Tuesday

26th May 2020

EU to lead global fight against blood diamonds

The European Commission has been assigned to lead the global fight against the conflict diamond trade, believed to have financed some of the most devastating civil wars in Africa during the past decade.

Brussels will serve as vice-chair of what is known as the Kimberly Process - an international body aiming to eradicate trade in illicit diamonds - under Botswana's chairmanship in 2006 before taking over as chairman in 2007.

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A commission spokesperson said that next year will be a good opportunity for the commission to watch and learn how to be effective in the leading role.

Conflict diamonds, also called blood diamonds, are gems used to fund conflicts or human rights abuses, often handled by rebel groups in civil wars, as in the cases of Angola, the Democratic Republic of Congo, Sierra Leone and Liberia.

A coalition of governments, diamond producing countries, diamond-industry representatives and civil society created the Kimberley Process Certification Scheme (KPCS) in 2002 in response to the problem.

The EU will as chairman be responsible for ensuring compliance throughout the business with the KPCS regulations, controlling international shipments of rough diamonds from Africa, making sure they come with a certificate of legality.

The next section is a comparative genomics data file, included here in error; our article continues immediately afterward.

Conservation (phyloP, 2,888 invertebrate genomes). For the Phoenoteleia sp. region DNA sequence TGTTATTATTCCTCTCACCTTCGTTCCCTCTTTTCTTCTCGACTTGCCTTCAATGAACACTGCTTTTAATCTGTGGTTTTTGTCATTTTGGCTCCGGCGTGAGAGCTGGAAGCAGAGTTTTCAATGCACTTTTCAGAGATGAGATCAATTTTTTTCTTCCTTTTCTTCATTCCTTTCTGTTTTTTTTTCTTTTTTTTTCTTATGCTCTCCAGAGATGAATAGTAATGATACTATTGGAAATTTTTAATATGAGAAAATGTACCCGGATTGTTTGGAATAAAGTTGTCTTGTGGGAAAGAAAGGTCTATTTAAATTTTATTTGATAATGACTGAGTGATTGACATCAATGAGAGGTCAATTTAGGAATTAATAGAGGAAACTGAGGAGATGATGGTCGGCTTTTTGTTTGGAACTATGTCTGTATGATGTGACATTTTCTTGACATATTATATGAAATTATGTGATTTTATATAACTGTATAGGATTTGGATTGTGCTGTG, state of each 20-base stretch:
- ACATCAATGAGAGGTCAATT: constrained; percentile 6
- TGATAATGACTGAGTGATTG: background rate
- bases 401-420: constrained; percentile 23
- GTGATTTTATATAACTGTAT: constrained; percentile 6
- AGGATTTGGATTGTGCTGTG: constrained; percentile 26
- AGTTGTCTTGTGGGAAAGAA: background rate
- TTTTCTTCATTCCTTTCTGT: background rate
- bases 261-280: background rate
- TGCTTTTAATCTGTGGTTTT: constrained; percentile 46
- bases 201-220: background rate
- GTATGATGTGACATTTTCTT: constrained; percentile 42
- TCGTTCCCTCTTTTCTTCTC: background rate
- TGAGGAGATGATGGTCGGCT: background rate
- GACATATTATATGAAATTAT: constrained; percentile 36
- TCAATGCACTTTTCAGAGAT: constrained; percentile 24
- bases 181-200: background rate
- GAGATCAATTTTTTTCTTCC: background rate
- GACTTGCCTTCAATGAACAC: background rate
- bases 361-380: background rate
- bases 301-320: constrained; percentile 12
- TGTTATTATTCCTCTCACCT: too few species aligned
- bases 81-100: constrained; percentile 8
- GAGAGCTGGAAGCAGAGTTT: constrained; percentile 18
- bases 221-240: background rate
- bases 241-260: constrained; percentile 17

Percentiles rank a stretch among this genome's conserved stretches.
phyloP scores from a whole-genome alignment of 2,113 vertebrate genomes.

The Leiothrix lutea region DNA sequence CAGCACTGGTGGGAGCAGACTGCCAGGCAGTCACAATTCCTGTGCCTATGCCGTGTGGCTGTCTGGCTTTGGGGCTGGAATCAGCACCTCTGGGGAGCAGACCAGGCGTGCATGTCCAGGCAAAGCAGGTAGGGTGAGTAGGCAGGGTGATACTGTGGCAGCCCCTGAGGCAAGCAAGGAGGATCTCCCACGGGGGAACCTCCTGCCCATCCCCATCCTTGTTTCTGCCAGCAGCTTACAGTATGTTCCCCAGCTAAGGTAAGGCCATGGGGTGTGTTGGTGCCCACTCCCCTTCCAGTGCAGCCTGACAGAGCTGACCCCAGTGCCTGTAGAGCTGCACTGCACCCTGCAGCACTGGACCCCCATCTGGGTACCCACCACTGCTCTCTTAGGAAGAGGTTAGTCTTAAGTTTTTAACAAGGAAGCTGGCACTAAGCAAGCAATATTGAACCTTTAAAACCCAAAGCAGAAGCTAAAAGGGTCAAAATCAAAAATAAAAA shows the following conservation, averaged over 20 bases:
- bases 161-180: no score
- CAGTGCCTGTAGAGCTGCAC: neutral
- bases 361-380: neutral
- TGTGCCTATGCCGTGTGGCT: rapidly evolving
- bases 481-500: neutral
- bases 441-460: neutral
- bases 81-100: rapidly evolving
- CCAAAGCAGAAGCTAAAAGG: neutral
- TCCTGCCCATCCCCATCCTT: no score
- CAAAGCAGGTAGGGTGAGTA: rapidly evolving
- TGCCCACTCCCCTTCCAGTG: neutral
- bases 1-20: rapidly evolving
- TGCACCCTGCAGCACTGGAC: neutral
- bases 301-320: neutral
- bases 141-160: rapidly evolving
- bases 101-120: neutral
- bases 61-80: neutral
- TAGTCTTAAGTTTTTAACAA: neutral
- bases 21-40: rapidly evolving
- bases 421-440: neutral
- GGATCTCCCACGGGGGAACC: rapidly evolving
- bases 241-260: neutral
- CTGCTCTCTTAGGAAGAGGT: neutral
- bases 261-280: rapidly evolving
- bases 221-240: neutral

Brussels must also act as intermediary in disputes between other members and monitor all activities in the diamond trail.

Kimberley Process participants account for 99.8 percent of global diamond production. It has 45 members out of which the EU member states, lead by the commission, accounts for one.

Initiative does not convince watchdogs

But the commission will face a hard task.

Two weeks ago, investigative NGO Global Witness released a report called ‘Making it Work: Why the Kimberley Process Must Do More to Stop Conflict Diamonds’, which strongly criticised the Kimberly Process members for "lack of action".

"Controls in the diamond trade from mining to polishing are still inadequate and poorly enforced due to the lack of effective monitoring capacity and political will. Some members of the diamond industry continue to trade in conflict diamonds," the report stated.

A year-old Amnesty International survey among over 800 diamond retailers in Europe showed that only 19 of the companies providing customers with a certificate that the diamonds they bought were legal, with contestants saying "we are not touched, we have more important things to think about."

The external relations commissioner, Benita Ferrero-Waldner, said in a press release on Thursday (17 November) that the EU would commit to breaking the link between the illicit exploitation of natural resources and armed conflict.

"Our primary objective as Chair will be to promote the fullest possible implementation of the KPCS by all participants."

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